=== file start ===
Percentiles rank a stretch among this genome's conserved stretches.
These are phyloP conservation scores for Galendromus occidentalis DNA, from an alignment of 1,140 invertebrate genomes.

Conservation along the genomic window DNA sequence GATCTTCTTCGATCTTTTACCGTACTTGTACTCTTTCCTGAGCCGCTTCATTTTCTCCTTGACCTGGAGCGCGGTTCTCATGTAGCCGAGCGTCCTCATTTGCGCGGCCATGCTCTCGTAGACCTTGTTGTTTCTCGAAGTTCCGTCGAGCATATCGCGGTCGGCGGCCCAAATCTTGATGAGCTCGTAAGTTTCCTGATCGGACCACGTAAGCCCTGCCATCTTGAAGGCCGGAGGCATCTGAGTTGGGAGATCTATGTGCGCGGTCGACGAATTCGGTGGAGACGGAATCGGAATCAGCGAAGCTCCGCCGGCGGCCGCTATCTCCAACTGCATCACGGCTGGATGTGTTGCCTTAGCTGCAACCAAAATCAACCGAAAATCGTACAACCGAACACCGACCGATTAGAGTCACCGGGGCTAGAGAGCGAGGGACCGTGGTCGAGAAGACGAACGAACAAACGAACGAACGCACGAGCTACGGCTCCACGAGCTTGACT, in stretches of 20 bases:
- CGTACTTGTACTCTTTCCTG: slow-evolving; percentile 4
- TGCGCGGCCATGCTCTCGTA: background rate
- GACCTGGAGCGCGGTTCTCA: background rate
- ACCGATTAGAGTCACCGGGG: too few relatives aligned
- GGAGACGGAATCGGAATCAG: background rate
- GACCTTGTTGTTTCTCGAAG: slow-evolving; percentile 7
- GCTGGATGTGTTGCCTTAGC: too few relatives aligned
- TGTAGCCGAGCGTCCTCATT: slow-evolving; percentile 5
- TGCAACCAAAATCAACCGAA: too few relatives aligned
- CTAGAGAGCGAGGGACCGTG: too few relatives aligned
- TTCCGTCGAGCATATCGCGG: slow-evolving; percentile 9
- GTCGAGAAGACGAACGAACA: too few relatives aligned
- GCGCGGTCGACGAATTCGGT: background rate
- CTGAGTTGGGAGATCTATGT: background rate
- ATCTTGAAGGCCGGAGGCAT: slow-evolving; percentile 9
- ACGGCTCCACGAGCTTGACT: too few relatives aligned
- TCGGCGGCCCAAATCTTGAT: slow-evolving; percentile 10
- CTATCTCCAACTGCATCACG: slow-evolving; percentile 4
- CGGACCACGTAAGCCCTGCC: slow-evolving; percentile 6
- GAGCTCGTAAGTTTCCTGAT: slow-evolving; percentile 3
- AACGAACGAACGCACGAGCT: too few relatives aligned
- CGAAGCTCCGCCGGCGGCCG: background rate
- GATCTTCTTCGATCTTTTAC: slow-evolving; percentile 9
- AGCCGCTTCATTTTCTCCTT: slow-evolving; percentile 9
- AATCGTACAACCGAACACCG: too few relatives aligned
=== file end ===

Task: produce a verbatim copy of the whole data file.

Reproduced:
Percentiles rank a stretch among this genome's conserved stretches.
These are phyloP conservation scores for Galendromus occidentalis DNA, from an alignment of 1,140 invertebrate genomes.

Conservation along the genomic window DNA sequence GATCTTCTTCGATCTTTTACCGTACTTGTACTCTTTCCTGAGCCGCTTCATTTTCTCCTTGACCTGGAGCGCGGTTCTCATGTAGCCGAGCGTCCTCATTTGCGCGGCCATGCTCTCGTAGACCTTGTTGTTTCTCGAAGTTCCGTCGAGCATATCGCGGTCGGCGGCCCAAATCTTGATGAGCTCGTAAGTTTCCTGATCGGACCACGTAAGCCCTGCCATCTTGAAGGCCGGAGGCATCTGAGTTGGGAGATCTATGTGCGCGGTCGACGAATTCGGTGGAGACGGAATCGGAATCAGCGAAGCTCCGCCGGCGGCCGCTATCTCCAACTGCATCACGGCTGGATGTGTTGCCTTAGCTGCAACCAAAATCAACCGAAAATCGTACAACCGAACACCGACCGATTAGAGTCACCGGGGCTAGAGAGCGAGGGACCGTGGTCGAGAAGACGAACGAACAAACGAACGAACGCACGAGCTACGGCTCCACGAGCTTGACT, in stretches of 20 bases:
- CGTACTTGTACTCTTTCCTG: slow-evolving; percentile 4
- TGCGCGGCCATGCTCTCGTA: background rate
- GACCTGGAGCGCGGTTCTCA: background rate
- ACCGATTAGAGTCACCGGGG: too few relatives aligned
- GGAGACGGAATCGGAATCAG: background rate
- GACCTTGTTGTTTCTCGAAG: slow-evolving; percentile 7
- GCTGGATGTGTTGCCTTAGC: too few relatives aligned
- TGTAGCCGAGCGTCCTCATT: slow-evolving; percentile 5
- TGCAACCAAAATCAACCGAA: too few relatives aligned
- CTAGAGAGCGAGGGACCGTG: too few relatives aligned
- TTCCGTCGAGCATATCGCGG: slow-evolving; percentile 9
- GTCGAGAAGACGAACGAACA: too few relatives aligned
- GCGCGGTCGACGAATTCGGT: background rate
- CTGAGTTGGGAGATCTATGT: background rate
- ATCTTGAAGGCCGGAGGCAT: slow-evolving; percentile 9
- ACGGCTCCACGAGCTTGACT: too few relatives aligned
- TCGGCGGCCCAAATCTTGAT: slow-evolving; percentile 10
- CTATCTCCAACTGCATCACG: slow-evolving; percentile 4
- CGGACCACGTAAGCCCTGCC: slow-evolving; percentile 6
- GAGCTCGTAAGTTTCCTGAT: slow-evolving; percentile 3
- AACGAACGAACGCACGAGCT: too few relatives aligned
- CGAAGCTCCGCCGGCGGCCG: background rate
- GATCTTCTTCGATCTTTTAC: slow-evolving; percentile 9
- AGCCGCTTCATTTTCTCCTT: slow-evolving; percentile 9
- AATCGTACAACCGAACACCG: too few relatives aligned